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Suppose, in a country there are $m$ different social issues, positions on which are being indexed with numbers $[-1; 1]$, with radicals on the opposing ends and moderates in the center. In this country there are also $n$ candidates running for president. Before they run, they have to choose their position on all those social issues by placing themselves into some point of this $[-1;1]^m$ «political compass». Suppose they have chosen their positions $a_1, … , a_m$ (as vectors in $\mathbb{R}^n$). Then define $Pref(x)$ as the set of the preferable candidates for voters with position $x$ (the candidates, the Euclidean distance from whose position to $x$ is minimal). Suppose, the voter positions are uniformly distributed on $[-1;1]^m$ and that each voter in the position $x$ chooses one of the candidates from $Pref(x)$ with equal probability. (So the total percentage of votes received by $k$-th candidate is $\int_{[-1;1]^m} \frac{I_{Pref(x)}(k)}{2^m|Pref(x)|}dx$). After the votes are counted, the president is chosen at random with equal probability from those candidates, that received the maximal numbest of votes. The candidates do not have their own opinion on those $m$ issues and only want to win the election (thus their final payoff is the exact probability of them winning). Is there some sort of classification of Nash equilibria in this class of games (for different $m$-s and $n$-s)?

For $n = 1$, every position is a Nash equilibrium as the only candidate will win the election no matter what they do.

For $n = 2$ both candidates should take the extremely moderate position that is $0$. That is due to the «geometric» fact, that if the positions of two candidates are distinct, then the one who is closer to the center wins. So if $a_1 \neq 0$, then the second candidate can adopt the position $\frac{a_1}{2}$ to win the election for sure, and vice versa.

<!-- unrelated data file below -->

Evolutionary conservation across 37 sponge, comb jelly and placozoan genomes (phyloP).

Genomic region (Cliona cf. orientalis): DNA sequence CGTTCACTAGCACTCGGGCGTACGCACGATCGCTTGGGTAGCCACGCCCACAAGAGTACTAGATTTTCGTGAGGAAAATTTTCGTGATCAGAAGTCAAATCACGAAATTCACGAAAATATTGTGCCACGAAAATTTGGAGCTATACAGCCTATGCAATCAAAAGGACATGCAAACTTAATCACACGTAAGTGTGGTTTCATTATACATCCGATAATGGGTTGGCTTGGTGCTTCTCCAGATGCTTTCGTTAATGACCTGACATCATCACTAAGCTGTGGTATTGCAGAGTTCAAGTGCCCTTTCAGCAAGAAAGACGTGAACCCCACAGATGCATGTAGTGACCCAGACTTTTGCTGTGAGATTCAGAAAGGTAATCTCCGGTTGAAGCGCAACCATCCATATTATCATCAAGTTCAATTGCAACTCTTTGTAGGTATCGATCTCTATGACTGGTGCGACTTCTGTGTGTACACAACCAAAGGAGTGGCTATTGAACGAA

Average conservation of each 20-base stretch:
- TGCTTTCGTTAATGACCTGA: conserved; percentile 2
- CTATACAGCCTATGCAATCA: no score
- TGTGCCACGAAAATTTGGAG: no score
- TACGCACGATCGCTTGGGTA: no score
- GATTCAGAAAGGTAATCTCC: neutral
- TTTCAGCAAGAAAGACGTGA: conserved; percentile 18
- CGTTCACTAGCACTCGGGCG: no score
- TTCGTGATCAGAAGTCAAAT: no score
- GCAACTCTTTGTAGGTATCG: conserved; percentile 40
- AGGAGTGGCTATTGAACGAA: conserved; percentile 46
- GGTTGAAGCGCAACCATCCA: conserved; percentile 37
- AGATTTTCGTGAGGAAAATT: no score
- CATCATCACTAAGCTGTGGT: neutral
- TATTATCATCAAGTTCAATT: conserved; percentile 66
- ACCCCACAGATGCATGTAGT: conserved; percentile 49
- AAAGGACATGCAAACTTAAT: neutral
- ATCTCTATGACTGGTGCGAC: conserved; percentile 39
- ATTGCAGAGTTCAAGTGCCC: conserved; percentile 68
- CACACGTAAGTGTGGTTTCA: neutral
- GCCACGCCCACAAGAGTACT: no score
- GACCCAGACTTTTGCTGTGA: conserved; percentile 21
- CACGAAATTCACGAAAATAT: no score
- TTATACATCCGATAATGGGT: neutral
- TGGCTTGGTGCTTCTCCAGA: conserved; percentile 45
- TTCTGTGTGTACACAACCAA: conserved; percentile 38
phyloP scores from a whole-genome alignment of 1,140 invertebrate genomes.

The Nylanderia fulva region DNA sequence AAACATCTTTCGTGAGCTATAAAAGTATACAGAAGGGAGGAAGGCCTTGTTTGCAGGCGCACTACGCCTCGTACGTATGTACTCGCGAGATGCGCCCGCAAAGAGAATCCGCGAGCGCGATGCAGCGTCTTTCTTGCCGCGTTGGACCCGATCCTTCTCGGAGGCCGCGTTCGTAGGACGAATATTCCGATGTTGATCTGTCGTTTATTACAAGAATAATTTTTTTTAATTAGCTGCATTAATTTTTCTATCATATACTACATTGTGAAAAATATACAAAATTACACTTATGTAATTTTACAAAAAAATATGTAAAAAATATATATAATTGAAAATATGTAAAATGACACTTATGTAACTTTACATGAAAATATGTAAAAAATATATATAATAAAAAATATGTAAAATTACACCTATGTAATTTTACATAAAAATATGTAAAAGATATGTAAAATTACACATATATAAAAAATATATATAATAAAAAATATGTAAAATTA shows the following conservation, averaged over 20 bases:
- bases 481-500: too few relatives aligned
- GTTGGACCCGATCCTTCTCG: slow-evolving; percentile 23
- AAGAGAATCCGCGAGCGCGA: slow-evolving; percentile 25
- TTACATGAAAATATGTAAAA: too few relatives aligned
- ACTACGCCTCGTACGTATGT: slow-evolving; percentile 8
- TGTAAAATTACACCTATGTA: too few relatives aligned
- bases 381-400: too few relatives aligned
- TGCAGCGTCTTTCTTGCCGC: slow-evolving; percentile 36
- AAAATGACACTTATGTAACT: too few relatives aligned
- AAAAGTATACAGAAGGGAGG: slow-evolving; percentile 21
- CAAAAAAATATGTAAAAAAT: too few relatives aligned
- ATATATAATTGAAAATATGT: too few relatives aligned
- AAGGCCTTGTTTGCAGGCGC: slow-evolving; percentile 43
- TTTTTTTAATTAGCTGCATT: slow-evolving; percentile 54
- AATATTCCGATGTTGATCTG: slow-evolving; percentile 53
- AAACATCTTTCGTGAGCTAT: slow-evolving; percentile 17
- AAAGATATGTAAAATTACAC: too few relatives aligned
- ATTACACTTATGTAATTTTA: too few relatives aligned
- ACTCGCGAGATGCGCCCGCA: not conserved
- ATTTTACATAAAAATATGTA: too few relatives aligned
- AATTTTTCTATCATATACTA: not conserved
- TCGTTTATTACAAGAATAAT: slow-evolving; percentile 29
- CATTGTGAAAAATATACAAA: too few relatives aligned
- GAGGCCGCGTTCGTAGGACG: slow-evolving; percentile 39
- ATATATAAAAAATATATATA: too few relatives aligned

However, I do not know, how to deal with the general problem.

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  • $\begingroup$ For $m=2$, Voronoi diagrams could be useful. $\endgroup$ – supinf Dec 20 '19 at 20:55
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Several results for $m=1$ case:

Claim 1: For $m=1, n=3$ there is no Nash Equilibrium (N.E.).

Let $x_1 \le x_2 \le x_3$ be the candidates' position on the single $m=1$ issue. Suppose there is a unique leftmost candidate, i.e. $x_1 < x_2$, then that candidate $1$ can do better by moving just a tiny bit to the right without passing the others (while the others don't move). So any N.E. must have $x_1 = x_2$. By considering the rightmost candidate, the same logic says any N.E. must have $x_2 = x_3$. So the only case still left is $x_1 = x_2 = x_3$, but this isn't a N.E. either: any of them can increase their chance from $\frac13$ to just under $\frac12$ by moving just a bit off-center (while the others don't move).

Remark: For $m> 1, n=3$, I used to think the proof also works because we can just pick any one of the $m$ dimensions (issues) and the above argument applies for just that dimension. However, on further thought, it's not so simple. The whole dividing line would "tilt" and it is not clear that a tiny rightward movement by a unique leftmost candidate will always help them.

UPDATE:

Claim 2: For $m=1, n$ even, there is a N.E.: the candidates come in $n/2$ pairs and the $n/2$ distinct positions are $(\frac1n, \frac3n, \frac5n, \cdots, \frac{n-1}{n})$ - each position occupied by $2$ candidates.

In the given solution, each candidate-pair owns a segment of $\frac1n$ to their left and a segment of $\frac1n$ to their right, so each candidate-pair has prob $\frac2n$ of winning, i.e. each has $\frac1n$ win prob. Now suppose some candidate moves to point $P$. If $P \in $ the leftmost (or rightmost) segment, the new win prob is $\le \frac1n$, and if $P \in$ some internal segment, the new win prob $= \frac1n$. So the given solution is a N.E.

Claim 3: For $m=1, n=4$ the above N.E. is unique.

By the logic used in Claim 1, there cannot be a unique leftmost (nor rightmost) candidate, so when $n=4$ they must come in pairs. The two pairs' two positions segment the interval into $3$ lengths $a,b,c$ and working through the N.E. math it is easy to show that N.E. can only happen when $2a = b = 2c$, so $(\frac14, \frac14, \frac34, \frac34)$ is the only N.E.

Remark: Still thinking about $n$ odd, and other solutions for $n$ even $\ge 6$, and $m > 1$ etc.

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